All of the science materials are used school-wide. Additionally, three of the five high schools in the district are now using the OER chemistry materials as well as several classes in neighboring districts.
The Open Textbook Project envisioned that as each new version is readied, the district could distribute the digital content in common standard formats that include PDF, ePub, or HTML; or the district could choose to print out a sufficient quantity on demand and give each student a copy that can be written in, highlighted, and kept.
In Nebo, Payson High School provided the OER materials in both digital and printed formats for students. The materials are available for students, teachers, parents, and administrators. The printed format costs approximately $5 each compared to $80 for a textbook. So far, the print format is the preferred version for educators and students.
Research and Evaluation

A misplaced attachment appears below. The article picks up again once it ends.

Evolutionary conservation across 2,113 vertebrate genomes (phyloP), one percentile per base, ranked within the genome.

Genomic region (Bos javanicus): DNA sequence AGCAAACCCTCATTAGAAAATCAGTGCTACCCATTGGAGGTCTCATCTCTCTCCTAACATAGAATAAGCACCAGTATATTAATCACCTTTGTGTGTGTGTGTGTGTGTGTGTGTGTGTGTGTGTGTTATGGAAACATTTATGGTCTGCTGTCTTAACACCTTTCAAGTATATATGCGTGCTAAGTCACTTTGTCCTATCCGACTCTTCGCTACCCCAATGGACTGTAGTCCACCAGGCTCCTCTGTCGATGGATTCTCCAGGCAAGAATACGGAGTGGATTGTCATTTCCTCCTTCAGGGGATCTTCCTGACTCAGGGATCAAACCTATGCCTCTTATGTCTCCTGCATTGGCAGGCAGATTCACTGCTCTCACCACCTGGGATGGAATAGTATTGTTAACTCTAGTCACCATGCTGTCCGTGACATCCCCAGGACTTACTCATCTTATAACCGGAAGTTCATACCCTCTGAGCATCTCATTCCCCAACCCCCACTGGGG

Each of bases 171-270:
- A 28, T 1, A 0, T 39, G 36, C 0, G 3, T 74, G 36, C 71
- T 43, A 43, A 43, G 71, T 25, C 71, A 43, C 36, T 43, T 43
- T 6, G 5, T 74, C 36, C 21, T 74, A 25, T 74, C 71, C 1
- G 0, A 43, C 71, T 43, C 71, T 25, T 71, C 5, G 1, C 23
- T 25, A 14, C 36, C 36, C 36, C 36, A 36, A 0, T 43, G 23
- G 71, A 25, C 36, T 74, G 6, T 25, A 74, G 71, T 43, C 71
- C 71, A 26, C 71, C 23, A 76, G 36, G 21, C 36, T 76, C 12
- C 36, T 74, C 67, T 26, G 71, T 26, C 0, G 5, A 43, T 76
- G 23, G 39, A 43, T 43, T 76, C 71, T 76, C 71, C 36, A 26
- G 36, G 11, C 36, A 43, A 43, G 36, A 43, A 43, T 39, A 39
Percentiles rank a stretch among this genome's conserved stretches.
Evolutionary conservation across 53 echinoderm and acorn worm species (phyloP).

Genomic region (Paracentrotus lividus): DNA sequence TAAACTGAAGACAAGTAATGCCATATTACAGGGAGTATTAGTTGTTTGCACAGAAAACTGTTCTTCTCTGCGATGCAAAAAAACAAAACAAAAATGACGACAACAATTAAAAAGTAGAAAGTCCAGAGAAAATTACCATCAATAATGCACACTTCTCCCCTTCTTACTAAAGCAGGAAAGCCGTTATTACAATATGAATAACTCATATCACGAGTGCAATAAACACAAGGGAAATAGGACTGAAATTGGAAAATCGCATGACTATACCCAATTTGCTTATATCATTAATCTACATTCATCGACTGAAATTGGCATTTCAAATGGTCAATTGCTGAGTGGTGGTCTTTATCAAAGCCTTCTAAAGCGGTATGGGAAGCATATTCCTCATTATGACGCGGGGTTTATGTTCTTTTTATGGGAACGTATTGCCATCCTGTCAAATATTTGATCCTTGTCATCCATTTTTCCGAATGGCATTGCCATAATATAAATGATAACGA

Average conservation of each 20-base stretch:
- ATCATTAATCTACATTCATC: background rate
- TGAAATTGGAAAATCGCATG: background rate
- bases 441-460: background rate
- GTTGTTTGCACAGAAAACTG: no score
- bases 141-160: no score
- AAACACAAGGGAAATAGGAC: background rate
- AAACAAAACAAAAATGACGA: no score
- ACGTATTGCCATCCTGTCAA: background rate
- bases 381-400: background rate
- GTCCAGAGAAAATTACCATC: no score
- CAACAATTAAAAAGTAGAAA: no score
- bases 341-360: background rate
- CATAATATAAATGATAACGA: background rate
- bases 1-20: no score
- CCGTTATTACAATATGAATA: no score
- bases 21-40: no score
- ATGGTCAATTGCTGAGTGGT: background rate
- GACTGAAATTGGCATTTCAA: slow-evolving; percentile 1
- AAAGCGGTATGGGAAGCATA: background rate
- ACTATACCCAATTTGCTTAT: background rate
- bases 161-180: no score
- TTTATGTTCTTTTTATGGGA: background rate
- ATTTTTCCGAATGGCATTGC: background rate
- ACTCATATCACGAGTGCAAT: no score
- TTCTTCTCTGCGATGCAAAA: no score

Nebo School District does not have specific research to link the use of OERs to student achievement. However, empirical evidence from Poulsen shows that after implementing OERs and teaching literacy strategies, student test scores increased. Blake also reported that he was able to teach learning techniques along with content because the students had a book that was relevant to his specific class and core content.
In Utah, school districts make their own decisions in evaluating instructional materials, and may consult the state’s general list of approved materials. In Nebo, Utah, textbook adoption is even more decentralized, with each high school selecting their own textbook and/or instructional materials. Representatives from each high school meet to evaluate the available instructional materials. Ideally, the same courses within the district would use the same textbook, however, each individual school is responsible for funding their acquisition of textbooks/instructional materials, so the schools makes the final decision.